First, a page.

“These findings help us to understand the interactive effects of AD and early allergic sensitization on the risk of asthma and food allergy, and show that in combination they pose a significant risk for future allergic disease.”

Using data from more than 2,300 children from across Canada participating in the CHILD Study, the researchers evaluated the presence of AD and allergic sensitization at age one. When the children were three years of age, the researchers performed a clinical assessment to determine the presence of asthma, allergic rhinitis, food allergy and AD. The combined effect of AD and allergic sensitization was found to be greater than the sum of their individual effects, both on the risk of asthma and on reported food allergy.

“Our findings are useful to help predict which children may develop asthma and allergies,” said the study’s first author, Maxwell Tran, a BHSc graduate from McMaster University and AllerGen trainee who is now studying medicine at the University of Toronto.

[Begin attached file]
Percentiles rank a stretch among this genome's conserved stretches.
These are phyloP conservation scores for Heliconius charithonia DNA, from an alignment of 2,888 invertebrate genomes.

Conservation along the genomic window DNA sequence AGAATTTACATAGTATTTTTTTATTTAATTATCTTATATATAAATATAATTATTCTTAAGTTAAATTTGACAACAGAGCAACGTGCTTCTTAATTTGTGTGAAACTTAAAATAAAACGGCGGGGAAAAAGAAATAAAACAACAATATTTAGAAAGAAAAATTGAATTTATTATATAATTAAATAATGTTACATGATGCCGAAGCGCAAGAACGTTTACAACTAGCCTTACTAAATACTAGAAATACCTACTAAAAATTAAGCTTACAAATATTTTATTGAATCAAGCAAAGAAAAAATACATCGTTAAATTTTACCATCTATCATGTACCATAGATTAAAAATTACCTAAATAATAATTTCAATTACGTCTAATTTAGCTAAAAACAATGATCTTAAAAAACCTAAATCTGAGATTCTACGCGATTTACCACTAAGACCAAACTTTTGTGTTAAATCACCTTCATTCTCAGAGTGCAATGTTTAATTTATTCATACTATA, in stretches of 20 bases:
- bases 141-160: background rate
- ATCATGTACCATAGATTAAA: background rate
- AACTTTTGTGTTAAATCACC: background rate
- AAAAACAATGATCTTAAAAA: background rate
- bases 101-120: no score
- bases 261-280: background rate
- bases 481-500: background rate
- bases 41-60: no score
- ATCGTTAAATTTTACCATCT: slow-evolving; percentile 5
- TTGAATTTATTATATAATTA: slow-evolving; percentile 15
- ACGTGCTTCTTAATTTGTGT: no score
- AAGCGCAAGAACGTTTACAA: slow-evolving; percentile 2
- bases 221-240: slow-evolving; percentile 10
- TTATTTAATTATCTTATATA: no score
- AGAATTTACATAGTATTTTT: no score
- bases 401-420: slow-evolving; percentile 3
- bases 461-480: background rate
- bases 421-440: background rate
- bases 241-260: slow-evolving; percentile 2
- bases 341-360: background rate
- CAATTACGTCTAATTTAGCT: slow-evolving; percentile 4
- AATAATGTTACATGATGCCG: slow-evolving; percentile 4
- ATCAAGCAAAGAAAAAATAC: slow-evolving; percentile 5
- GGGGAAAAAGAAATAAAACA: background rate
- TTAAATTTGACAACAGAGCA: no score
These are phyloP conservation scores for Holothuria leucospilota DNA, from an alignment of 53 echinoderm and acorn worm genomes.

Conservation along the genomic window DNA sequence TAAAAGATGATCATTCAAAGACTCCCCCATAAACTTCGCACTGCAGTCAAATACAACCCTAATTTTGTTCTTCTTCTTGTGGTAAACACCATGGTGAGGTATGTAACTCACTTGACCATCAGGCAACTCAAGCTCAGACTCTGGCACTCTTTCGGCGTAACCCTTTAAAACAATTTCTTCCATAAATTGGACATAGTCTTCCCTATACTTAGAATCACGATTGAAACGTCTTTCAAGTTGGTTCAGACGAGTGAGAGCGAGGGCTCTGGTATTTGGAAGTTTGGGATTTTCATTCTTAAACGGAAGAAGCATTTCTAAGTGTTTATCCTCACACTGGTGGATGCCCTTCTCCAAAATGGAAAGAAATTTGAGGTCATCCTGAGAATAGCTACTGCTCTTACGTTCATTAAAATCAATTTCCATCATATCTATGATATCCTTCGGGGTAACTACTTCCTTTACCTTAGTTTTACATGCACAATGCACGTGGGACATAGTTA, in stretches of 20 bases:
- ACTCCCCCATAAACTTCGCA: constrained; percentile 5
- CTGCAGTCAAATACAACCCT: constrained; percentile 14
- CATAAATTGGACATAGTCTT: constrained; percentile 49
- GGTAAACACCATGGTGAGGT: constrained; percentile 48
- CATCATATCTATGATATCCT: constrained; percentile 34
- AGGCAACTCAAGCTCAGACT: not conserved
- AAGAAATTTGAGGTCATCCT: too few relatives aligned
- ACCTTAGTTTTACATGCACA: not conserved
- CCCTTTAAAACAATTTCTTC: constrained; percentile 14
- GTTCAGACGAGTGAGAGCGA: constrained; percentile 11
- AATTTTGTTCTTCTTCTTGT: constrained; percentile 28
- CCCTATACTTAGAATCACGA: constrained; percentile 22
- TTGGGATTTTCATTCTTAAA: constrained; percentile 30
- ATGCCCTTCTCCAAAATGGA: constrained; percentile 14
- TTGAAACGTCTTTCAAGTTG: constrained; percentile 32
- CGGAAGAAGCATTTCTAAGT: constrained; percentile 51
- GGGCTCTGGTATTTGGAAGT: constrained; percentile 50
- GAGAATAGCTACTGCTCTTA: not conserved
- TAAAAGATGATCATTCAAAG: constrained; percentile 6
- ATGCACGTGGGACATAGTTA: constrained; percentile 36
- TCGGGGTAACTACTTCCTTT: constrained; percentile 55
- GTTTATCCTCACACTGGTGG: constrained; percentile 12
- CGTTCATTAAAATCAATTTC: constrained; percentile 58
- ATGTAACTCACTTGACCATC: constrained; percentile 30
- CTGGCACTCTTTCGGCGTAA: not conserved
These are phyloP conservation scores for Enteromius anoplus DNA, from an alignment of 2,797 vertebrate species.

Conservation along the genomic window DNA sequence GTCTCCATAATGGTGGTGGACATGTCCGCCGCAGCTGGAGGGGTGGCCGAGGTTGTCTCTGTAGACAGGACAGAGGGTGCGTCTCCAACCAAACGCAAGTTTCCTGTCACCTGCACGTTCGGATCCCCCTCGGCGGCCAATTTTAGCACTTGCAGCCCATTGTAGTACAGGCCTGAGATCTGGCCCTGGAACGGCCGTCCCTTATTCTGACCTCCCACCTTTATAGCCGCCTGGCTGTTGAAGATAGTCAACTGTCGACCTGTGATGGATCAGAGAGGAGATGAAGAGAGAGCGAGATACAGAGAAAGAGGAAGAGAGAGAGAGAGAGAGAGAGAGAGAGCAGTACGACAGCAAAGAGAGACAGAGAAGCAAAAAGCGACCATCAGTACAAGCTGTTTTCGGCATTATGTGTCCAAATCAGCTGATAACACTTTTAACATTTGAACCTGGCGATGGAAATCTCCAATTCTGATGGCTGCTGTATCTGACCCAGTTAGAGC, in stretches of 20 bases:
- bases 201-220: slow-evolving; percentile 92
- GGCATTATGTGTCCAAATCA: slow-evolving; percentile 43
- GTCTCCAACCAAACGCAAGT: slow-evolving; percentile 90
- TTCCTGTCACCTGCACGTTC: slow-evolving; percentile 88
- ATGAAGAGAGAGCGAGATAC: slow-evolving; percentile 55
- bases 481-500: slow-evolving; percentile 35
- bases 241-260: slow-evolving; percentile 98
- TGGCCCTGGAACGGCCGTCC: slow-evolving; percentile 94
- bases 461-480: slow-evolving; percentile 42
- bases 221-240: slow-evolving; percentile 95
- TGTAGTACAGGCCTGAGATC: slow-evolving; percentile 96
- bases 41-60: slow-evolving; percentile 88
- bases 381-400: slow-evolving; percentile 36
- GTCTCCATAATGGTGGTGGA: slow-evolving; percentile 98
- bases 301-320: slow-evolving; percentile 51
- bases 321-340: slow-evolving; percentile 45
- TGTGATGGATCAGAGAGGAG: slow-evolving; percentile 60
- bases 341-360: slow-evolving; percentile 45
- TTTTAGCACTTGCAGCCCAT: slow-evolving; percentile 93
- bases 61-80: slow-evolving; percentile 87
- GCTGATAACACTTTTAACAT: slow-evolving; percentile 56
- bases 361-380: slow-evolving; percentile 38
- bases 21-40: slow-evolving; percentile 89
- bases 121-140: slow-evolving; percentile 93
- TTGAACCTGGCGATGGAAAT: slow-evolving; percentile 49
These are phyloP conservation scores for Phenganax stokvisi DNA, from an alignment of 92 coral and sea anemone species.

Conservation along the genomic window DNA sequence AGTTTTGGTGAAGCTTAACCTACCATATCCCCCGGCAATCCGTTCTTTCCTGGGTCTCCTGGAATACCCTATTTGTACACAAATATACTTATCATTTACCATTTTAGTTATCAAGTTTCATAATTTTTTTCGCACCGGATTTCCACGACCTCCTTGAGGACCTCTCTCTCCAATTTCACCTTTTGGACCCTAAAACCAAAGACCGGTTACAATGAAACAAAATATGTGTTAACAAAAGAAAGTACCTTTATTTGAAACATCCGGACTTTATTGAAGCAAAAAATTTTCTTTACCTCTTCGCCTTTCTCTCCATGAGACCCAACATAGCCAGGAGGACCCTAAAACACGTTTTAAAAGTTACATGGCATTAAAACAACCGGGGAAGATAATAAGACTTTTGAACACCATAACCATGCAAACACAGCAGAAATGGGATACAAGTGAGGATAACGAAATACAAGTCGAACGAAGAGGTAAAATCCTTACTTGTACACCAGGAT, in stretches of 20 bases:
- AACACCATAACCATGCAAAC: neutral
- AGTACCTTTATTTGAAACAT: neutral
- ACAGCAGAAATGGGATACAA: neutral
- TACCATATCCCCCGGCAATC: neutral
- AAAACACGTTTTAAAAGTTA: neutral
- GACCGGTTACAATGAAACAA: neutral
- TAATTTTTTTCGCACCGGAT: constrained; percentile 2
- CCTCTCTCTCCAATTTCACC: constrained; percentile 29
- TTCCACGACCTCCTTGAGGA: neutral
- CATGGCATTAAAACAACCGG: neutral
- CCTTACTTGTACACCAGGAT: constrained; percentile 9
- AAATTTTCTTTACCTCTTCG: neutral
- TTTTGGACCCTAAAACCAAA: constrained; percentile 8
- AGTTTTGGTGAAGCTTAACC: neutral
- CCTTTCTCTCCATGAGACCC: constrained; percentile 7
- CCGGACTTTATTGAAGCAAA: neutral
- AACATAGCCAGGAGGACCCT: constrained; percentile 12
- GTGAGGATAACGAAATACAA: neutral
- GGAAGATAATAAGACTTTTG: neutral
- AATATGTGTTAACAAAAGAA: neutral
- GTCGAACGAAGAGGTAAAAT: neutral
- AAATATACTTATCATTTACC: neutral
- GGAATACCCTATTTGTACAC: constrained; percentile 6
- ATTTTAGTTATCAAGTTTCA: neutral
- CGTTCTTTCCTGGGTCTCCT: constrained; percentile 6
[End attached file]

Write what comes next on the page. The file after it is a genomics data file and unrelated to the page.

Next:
“There are certain genetic variants that we know are risk factors for allergy, but genotyping is not widely used in clinical practice, so this research offers healthcare professionals an alternative method of identifying at-risk children.”

The findings build on another CHILD study finding, which showed that children who avoid cow’s milk products, egg, and peanut during the first year of life are at increased risk of allergic sensitization to these foods later on. Contrary to previous advice for parents to avoid feeding these foods to infants, it is now known that early introduction is beneficial in promoting tolerance and reducing the risk of food sensitization and food allergy.

“Much of what happens to us later in life is related to the exposures we encounter in early childhood,” said Sears.

“Governments are realizing that we cannot learn about healthy aging if we don’t understand what happens to a child during the first few years of life and even to the mother during pregnancy,” added Dr. Judah Denburg, a professor of medicine at McMaster University and Scientific Director and CEO of AllerGen NCE, the national research network funding the study. “That’s why CHILD, which has been following 3,500 Canadian children and their families from before birth, has such enormous value in answering questions about the origins of chronic diseases.”

Source: McMaster University and AllerGen NCE Inc.